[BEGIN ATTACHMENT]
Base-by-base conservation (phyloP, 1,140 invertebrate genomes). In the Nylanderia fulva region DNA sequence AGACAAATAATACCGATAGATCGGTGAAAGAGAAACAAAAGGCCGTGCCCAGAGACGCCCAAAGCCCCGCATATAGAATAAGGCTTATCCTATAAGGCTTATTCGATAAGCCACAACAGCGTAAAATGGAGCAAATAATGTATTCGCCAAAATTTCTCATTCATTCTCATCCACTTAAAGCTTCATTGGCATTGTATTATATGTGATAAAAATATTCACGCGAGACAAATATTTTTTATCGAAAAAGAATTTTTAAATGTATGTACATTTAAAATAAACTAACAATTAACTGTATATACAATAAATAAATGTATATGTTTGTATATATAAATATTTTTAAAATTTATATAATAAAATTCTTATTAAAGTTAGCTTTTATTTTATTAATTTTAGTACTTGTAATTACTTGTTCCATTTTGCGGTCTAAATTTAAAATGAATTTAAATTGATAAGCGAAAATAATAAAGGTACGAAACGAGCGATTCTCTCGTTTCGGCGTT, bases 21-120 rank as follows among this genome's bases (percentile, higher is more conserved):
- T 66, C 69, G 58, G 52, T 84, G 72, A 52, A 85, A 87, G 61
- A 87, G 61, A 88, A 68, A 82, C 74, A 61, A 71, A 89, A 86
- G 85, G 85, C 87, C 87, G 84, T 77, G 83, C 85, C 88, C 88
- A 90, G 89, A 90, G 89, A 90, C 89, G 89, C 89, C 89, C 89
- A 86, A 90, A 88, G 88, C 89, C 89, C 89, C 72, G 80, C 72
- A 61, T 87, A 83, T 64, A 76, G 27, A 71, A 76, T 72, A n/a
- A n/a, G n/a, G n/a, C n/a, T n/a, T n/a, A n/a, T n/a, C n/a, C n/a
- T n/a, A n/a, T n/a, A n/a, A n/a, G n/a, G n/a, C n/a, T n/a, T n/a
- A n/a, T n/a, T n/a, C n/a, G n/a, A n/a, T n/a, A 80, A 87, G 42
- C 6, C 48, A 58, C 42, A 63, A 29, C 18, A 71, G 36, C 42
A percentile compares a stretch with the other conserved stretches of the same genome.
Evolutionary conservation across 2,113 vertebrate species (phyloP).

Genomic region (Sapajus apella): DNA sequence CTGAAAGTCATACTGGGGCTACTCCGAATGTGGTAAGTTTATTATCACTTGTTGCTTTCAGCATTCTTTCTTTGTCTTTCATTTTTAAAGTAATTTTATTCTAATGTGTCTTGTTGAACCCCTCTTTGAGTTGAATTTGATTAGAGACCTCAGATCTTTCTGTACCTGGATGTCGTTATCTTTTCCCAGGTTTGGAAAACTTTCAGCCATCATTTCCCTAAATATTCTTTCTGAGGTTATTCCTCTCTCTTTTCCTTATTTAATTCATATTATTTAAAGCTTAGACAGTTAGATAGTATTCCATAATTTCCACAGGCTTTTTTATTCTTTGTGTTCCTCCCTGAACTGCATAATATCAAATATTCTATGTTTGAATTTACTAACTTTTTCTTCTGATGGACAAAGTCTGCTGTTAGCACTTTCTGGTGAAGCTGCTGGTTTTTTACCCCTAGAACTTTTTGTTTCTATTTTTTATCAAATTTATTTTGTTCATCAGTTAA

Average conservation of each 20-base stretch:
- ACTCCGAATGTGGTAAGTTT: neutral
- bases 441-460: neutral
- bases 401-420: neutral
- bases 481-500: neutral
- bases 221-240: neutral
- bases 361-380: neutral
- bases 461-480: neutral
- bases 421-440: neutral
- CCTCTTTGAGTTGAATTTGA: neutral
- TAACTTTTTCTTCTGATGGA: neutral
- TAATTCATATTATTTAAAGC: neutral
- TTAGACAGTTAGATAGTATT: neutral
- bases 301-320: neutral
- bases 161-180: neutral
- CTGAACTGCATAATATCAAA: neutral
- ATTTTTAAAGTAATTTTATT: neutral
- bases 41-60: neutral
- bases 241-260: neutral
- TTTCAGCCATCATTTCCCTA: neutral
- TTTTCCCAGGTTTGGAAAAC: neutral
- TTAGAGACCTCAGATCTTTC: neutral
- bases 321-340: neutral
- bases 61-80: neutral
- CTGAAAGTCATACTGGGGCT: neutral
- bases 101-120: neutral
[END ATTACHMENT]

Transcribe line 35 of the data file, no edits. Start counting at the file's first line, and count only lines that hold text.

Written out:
- TTTTCCCAGGTTTGGAAAAC: neutral